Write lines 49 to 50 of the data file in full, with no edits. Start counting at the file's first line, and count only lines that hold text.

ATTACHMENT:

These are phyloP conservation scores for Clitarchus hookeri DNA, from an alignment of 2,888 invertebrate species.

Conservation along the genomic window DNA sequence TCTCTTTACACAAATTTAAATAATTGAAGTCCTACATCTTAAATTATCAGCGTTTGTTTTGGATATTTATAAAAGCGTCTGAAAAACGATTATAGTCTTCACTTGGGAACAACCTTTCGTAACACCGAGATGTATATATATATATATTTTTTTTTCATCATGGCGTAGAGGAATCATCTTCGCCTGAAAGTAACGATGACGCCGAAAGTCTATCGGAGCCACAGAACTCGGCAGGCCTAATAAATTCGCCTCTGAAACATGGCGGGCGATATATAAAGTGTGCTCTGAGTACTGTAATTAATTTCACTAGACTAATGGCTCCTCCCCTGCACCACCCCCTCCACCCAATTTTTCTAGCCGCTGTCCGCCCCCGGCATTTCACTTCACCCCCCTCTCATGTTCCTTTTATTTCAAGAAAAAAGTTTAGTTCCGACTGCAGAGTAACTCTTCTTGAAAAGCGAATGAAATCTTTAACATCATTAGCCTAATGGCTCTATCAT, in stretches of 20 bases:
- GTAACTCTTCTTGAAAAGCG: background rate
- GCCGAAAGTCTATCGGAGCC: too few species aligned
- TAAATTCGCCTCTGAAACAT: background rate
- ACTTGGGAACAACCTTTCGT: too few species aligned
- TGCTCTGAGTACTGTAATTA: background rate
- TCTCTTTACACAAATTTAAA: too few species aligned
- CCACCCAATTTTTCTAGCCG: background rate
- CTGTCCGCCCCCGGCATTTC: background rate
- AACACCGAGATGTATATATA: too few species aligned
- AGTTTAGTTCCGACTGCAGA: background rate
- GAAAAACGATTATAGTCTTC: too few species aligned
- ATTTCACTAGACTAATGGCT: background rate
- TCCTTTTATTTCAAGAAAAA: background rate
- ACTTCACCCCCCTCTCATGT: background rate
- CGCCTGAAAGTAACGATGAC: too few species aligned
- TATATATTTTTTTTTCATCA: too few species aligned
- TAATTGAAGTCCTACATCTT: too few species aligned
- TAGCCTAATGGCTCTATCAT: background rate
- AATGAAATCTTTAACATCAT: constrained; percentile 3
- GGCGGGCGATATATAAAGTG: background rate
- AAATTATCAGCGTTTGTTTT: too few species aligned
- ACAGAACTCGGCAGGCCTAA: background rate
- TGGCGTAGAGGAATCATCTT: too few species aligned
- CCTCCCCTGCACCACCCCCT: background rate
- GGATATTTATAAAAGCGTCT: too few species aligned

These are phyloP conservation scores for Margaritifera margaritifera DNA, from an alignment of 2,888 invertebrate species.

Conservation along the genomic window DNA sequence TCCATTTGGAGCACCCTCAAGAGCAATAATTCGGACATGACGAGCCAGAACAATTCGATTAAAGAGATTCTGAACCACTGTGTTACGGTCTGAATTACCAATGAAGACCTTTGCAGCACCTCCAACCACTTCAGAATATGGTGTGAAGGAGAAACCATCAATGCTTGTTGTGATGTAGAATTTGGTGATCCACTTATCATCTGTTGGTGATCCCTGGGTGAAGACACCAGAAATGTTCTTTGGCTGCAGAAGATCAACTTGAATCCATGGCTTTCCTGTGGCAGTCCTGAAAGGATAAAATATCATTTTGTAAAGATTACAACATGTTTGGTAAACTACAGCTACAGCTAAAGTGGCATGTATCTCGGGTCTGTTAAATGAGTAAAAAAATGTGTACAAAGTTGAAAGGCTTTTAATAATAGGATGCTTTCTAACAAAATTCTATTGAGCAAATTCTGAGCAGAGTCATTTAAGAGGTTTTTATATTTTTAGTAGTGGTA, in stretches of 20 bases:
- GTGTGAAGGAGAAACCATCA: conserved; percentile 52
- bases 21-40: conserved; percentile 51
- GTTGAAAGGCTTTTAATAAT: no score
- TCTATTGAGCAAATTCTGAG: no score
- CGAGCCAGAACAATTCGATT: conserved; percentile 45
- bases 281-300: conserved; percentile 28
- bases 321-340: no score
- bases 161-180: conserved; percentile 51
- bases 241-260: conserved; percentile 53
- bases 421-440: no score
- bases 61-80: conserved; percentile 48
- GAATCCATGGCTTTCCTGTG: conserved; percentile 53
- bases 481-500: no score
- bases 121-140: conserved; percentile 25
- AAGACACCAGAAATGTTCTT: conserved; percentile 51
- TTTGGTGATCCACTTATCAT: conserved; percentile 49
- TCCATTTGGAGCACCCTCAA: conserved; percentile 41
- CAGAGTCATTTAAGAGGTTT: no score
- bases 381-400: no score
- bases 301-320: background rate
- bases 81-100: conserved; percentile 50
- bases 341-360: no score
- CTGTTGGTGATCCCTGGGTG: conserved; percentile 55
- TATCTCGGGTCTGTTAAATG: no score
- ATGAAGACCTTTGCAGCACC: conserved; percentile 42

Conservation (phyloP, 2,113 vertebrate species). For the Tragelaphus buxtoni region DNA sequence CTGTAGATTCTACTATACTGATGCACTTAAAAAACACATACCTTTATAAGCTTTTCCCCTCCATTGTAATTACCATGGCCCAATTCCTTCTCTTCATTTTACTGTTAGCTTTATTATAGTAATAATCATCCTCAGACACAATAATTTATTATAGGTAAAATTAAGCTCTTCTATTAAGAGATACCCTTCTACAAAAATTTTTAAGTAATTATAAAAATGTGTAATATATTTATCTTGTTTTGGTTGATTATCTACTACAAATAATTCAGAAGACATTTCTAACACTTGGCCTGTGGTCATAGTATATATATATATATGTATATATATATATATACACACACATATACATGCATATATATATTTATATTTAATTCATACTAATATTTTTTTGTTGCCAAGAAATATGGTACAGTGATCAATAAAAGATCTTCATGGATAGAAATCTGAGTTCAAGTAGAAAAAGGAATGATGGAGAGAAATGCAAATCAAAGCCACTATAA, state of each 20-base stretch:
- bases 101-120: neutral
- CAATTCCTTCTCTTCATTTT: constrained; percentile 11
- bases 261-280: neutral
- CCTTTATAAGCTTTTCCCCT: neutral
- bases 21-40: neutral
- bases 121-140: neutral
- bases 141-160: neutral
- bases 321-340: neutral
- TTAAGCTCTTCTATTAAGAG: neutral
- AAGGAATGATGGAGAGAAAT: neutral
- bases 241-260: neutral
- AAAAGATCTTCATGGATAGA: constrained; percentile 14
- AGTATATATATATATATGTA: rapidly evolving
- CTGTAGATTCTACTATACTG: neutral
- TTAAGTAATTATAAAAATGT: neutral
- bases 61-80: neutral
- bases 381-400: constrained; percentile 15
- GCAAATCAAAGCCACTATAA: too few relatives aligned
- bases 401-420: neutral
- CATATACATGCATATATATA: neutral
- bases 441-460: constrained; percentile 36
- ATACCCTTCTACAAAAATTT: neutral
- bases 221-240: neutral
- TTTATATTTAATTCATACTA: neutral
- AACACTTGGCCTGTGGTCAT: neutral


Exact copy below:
- bases 301-320: background rate
- bases 81-100: conserved; percentile 50